Easy Canning Recipe: Corn Cob Jelly #SundaySupper

Easy Canning Recipe: Corn Cob Jelly #SundaySupper

Saving Summer is the theme of our #SundaySupper today and it’s something that’s pretty near and dear to my heart. My garden is constantly over flowing with fruits and veggies that I can’t use up fast enough. Last year we had an over abundance of banana peppers and blueberries. This year it has been strawberries, blueberries and corn. Yes, corn. Welcome to my world. I live in Missouri and it’s pretty abundant here.

I actually remember the first time I told Isabel, our fearless leader, that I actually grow corn in my garden. She laughed and laughed. I guess that does seem kinda strange to someone from Florida but here it’s a household staple. It’s everywhere. You don’t even have to go far from my house to find corn field after corn field. No really. Less than 5 minutes.

corn field

Since I have such an abundance of corn this year, I thought it only fitting to make that the subject of my #SundaySupper post. We made Corn Cob Jelly. This delicious Corn Cob Jelly is light, sweet and tastes a whole lot like honey. I saw this recipe last year from my friend Pam from Blueberries and Blessings and set about making it nearly immediately.

The first time we tried making Corn Cob Jelly, it never did firm up all the way. At first, I was disappointed but then realized it had turned into a delicious, thick syrup for waffles and pancakes. It was great, but it definitely lacked the jelly consistency that I was looking for. At least I now know how to make Corn Cob Syrup and yes I have made a few batches.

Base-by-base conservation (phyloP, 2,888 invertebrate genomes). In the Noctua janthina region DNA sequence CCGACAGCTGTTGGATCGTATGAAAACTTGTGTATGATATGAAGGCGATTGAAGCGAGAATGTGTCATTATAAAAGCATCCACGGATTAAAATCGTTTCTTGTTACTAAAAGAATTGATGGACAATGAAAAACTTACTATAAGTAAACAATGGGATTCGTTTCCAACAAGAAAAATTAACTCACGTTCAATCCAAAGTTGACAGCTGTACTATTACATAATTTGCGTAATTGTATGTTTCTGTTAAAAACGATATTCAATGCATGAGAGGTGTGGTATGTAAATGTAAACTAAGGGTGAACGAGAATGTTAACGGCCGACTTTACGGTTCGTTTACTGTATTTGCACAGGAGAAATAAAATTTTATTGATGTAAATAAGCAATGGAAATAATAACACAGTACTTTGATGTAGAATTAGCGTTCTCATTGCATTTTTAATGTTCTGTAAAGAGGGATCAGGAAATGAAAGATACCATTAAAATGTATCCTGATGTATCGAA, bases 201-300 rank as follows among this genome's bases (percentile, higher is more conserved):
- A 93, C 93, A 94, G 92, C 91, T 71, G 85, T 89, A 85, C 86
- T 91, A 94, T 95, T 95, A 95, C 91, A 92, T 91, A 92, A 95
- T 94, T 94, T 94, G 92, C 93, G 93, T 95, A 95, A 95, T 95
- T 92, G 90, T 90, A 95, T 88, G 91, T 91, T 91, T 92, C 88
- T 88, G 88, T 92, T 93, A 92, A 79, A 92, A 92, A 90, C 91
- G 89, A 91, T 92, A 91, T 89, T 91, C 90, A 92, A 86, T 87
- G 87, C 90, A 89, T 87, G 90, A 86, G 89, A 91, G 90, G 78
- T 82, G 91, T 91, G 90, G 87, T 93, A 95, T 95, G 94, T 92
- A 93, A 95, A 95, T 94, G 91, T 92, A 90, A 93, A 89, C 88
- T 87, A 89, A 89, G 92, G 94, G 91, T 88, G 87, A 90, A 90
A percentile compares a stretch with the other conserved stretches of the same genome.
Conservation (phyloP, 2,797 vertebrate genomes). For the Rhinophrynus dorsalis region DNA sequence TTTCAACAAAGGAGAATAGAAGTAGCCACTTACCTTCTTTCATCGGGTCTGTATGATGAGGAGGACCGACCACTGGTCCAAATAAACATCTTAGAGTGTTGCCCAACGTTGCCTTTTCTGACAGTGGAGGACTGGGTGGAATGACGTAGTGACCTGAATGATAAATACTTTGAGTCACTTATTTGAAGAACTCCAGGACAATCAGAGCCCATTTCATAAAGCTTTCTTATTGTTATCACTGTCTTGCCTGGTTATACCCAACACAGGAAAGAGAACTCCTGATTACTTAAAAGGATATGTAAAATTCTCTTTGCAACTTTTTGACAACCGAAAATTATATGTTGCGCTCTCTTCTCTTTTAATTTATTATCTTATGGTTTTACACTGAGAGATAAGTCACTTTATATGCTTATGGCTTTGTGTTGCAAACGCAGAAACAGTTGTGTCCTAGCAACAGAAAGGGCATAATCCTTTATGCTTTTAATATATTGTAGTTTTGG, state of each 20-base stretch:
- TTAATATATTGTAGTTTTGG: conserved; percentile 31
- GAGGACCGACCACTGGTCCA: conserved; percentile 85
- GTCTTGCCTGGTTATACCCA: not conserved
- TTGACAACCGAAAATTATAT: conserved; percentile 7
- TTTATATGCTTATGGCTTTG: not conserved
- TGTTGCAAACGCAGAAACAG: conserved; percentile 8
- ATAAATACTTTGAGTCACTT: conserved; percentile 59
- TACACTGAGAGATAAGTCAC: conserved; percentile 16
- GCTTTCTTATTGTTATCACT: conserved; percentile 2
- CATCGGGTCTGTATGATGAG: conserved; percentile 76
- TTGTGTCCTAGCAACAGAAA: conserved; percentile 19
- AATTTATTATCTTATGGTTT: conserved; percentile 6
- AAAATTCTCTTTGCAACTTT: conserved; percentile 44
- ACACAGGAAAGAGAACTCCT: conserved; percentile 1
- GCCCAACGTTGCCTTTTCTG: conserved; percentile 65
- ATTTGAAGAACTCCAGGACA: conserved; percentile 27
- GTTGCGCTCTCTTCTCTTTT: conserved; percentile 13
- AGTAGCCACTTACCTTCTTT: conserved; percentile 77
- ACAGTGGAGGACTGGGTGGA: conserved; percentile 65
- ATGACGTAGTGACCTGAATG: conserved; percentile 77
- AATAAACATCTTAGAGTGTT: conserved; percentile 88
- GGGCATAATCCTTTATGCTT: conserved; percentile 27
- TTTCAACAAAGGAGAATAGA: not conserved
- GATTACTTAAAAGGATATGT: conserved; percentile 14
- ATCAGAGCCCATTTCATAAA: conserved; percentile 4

However what I wanted was Jelly, and I was determined to get some Corn Cob Jelly this year. So I tweaked the recipe, mixing it with a few others after doing some research. It all related to the sugar amount.  The less sugar I used, the more syrupy my liquid would be, and no amount of letting it sit in the fridge or anywhere was changing that. The balance seems to be the amount of cups of water should equal the amount of cups of sugar added. That seems to work pretty well. I seem to get about 3 1/2 cups of liquid after straining each time I make this, so that’s what I used in sugar. This held true whether I used regular fruit pectin or it’s low sugar counterpart.  So use whichever you prefer.

While I certainly have an over abundance of corn growing, it isn’t generally ready all at the same time. So, my other trick is to freeze the corn cobs after removing the kernels for other uses. I might only pull 2 or 3 a day, so I pop them in a freezer bag after I’ve removed the kernels. When I am ready to whip up a batch of Corn Cob Jelly, I just allow a little more time when I am boiling to let the flavor into the water. I’ve had no problems doing this, so if you’re like me and don’t typically have 12 corn cobs all at the same time, freezing works.

Oh and one more fun little trick. When I remove the corn cobs from the water, I allow them to dry out completely. They make AWESOME fire starters for those fall campfires or fire pits. Well, either that or you can share it with any small rodents you have living in your house.

The Corn Cob Jelly is excellent on:

  • toast
  • English muffins
  • toast
  • pancakes
  • waffles
  • pork chops
  • steaks
  • anywhere you would add jelly or even honey
5.0 from 3 reviews
Easy Canning Recipe: Corn Cob Jelly #SundaySupper
Sweet, golden and with a flavor that almost resembles honey. Was born to be put on toast, english muffins and anywhere jelly can go.
Serves: 3-4 jelly jars